- Many energy technologies would qualify to receive credits: Under this definition of “clean,” all renewable technologies would qualify to receive one credit per MWh, as would hydropower, some waste-to-energy, some biomass and all new nuclear energy. Combined heat and power plants meeting certain requirements and coal plants with carbon capture and storage would also qualify for credits. Natural gas would qualify for a reduced credit at first (about half of one credit in 2015), and need to keep reducing the carbon emissions over time to continue qualifying for partial credits.
- Utilities use market-driven strategies to meet CES: Utilities would meet their annual targets with credits from power they produce or purchase, or by purchasing credits from other utilities. Or, they could pay an “alternative compliance payment” (ACP) that increases over time. Failure to meet their targets or pay the ACP would result in a penalty.
- Efficiency plays a small role: While not including energy efficiency as an option to meet the CES targets, state energy efficiency programs would receive a portion of the funds from the utility ACPs and penalty payments (described in the preceding bullet). Also, this legislation would require a study about the possible inclusion of energy efficiency in the CES.
My colleague Dan Lashof presciently wrote about the CES back in December, highlighting Energy Information Administration (EIA) analysis on different types of clean energy standards. It’s a good read and provides an overview of the best modeling on this approach. Several of the benefits below reflect his blog.
- Addresses Carbon Pollution: Ultimately, the CES represents an important step forward in addressing carbon pollution. U.S. electric generation is the largest single source of industrial carbon pollution and is heavily dependent on old, dirty technologies that are incompatible with the urgent need to avoid climate change. Failure to clean up and modernize our coal-heavy electricity sector stands in the way of building the clean energy economy we need. This bill establishes a much needed schedule for cleaning up the power sector’s carbon pollution through a mechanism that is [both] flexible, technology-neutral and rewards innovation and performance. Per Lashof:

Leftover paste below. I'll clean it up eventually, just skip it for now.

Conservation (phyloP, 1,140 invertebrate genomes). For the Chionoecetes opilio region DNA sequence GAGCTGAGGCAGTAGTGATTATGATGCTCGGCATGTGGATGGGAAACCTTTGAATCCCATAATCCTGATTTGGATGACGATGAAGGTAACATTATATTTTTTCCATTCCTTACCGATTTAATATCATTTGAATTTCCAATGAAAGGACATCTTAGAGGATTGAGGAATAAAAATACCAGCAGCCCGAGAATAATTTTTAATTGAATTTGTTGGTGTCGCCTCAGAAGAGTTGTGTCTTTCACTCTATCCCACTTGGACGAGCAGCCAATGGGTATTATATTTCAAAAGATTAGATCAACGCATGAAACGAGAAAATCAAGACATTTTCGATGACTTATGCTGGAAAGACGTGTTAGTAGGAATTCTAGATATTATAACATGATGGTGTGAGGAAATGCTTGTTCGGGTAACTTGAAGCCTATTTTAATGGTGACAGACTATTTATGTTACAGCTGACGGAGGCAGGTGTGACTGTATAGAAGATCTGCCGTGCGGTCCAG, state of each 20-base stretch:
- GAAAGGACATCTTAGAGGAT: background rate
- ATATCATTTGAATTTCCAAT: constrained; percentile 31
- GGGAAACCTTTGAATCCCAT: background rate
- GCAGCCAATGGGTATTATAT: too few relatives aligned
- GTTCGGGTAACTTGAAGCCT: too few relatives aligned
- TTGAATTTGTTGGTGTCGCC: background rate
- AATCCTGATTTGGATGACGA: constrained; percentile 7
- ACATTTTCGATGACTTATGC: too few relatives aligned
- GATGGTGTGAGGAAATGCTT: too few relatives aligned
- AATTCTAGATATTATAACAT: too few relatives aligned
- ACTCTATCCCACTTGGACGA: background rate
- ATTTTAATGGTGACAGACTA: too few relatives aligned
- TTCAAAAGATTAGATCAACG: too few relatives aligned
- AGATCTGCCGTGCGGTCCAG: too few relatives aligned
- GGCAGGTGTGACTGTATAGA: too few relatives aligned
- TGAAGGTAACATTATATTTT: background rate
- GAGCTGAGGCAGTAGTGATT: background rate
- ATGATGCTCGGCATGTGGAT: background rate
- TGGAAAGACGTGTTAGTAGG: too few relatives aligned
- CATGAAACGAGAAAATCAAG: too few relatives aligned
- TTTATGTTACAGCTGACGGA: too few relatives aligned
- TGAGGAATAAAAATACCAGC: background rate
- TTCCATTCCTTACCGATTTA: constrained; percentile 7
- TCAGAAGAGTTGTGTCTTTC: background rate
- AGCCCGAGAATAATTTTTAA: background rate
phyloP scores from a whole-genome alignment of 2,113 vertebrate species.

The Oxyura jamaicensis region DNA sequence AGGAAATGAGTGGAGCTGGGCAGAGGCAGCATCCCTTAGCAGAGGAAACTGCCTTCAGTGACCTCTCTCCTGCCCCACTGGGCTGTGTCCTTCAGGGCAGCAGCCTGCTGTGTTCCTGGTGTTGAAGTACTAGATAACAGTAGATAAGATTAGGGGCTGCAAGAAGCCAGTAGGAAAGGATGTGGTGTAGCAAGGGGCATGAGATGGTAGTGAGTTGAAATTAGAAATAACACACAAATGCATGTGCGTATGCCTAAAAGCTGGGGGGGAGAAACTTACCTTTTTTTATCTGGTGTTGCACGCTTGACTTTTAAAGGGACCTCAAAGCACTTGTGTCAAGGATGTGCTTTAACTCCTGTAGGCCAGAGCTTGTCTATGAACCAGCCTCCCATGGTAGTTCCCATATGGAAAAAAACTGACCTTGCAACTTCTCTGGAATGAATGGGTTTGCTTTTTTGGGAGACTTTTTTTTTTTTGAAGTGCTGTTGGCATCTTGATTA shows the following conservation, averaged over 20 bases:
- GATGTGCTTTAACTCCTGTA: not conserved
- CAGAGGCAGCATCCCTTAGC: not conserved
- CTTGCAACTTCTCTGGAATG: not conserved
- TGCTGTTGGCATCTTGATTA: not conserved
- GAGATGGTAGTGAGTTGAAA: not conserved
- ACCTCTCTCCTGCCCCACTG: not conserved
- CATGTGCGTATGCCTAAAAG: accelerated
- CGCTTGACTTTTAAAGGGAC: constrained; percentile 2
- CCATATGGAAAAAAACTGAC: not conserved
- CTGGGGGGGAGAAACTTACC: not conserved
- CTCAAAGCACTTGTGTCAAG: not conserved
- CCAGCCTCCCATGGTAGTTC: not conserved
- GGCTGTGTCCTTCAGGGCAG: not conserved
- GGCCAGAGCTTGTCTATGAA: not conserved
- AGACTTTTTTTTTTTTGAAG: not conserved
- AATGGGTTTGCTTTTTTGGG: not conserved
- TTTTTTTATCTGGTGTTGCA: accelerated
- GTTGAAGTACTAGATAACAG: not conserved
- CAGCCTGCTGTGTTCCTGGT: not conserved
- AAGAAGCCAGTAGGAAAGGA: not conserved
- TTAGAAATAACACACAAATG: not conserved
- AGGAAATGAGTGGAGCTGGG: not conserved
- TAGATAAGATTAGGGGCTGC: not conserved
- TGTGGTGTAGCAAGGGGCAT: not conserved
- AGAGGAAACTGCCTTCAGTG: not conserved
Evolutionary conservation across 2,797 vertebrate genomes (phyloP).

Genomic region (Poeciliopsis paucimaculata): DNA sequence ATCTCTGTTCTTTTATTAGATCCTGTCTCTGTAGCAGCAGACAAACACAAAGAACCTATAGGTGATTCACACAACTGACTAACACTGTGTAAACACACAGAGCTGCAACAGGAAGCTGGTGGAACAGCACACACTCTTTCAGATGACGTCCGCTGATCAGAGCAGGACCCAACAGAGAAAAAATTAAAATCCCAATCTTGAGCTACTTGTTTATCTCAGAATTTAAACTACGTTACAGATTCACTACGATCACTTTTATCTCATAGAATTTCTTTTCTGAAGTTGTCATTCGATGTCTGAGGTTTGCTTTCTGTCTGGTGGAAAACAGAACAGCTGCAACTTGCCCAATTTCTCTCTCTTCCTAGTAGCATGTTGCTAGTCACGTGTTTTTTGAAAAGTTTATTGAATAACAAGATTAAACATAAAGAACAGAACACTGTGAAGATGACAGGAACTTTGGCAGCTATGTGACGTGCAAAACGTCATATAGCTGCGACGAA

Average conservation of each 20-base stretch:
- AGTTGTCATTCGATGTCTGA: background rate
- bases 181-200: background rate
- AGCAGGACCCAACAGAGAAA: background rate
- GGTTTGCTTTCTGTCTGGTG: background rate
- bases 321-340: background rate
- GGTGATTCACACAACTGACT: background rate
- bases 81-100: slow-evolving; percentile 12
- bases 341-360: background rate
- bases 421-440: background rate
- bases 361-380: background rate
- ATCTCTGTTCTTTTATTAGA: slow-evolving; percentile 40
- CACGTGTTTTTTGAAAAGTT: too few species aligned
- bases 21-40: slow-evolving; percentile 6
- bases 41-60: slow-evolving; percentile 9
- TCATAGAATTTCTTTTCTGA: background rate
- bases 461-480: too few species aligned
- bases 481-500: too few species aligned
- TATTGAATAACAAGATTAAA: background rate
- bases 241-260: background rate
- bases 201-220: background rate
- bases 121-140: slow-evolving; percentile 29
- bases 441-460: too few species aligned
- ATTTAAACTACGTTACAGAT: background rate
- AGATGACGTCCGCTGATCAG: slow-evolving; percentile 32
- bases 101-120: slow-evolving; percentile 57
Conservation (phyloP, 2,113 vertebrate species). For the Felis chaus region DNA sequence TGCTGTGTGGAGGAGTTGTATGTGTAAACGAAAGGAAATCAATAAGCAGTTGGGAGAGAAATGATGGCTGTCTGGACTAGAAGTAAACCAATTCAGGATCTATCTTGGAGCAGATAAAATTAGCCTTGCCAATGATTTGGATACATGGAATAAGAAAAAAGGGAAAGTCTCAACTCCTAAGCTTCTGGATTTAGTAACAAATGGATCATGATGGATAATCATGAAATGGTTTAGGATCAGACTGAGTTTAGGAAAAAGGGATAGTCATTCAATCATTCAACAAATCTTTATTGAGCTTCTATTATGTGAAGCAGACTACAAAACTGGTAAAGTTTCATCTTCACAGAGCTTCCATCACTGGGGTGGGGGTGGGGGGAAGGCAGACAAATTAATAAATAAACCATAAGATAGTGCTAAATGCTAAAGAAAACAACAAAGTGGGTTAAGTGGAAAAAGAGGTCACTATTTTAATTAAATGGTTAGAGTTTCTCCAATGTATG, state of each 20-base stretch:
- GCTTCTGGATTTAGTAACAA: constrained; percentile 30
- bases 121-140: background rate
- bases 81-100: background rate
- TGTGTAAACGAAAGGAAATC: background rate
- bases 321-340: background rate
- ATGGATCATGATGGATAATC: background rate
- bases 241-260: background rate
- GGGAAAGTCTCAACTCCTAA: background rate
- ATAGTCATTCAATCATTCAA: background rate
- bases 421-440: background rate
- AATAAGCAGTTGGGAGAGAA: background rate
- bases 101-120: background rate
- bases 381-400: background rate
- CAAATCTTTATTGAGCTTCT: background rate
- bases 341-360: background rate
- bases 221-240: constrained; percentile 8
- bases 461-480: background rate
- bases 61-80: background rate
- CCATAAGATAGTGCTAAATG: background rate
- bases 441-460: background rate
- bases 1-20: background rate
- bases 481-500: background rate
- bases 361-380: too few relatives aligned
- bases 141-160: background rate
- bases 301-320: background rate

According to EIA, which is hardly known for being optimistic about clean energy technologies, a CES combined with updated energy efficiency standards could reduce CO2 emissions from power plants 20% by 2020 and by 2035 CO2 emissions would be cut by almost half.
- Incorporates A Carbon Intensity Metric: The mechanism used by the CES to incentivize cleaner energy sources is a metric that will award credits based on an energy source’s carbon-intensity. This approach attacks carbon pollution in a fuel- and technology-neutral way, and is the correct structure to promote the deployment of advanced, cleaner resources. The bill’s ultimate targets for deployment of low-carbon resources are entirely justified by the need to act against the ever mounting threat of carbon pollution.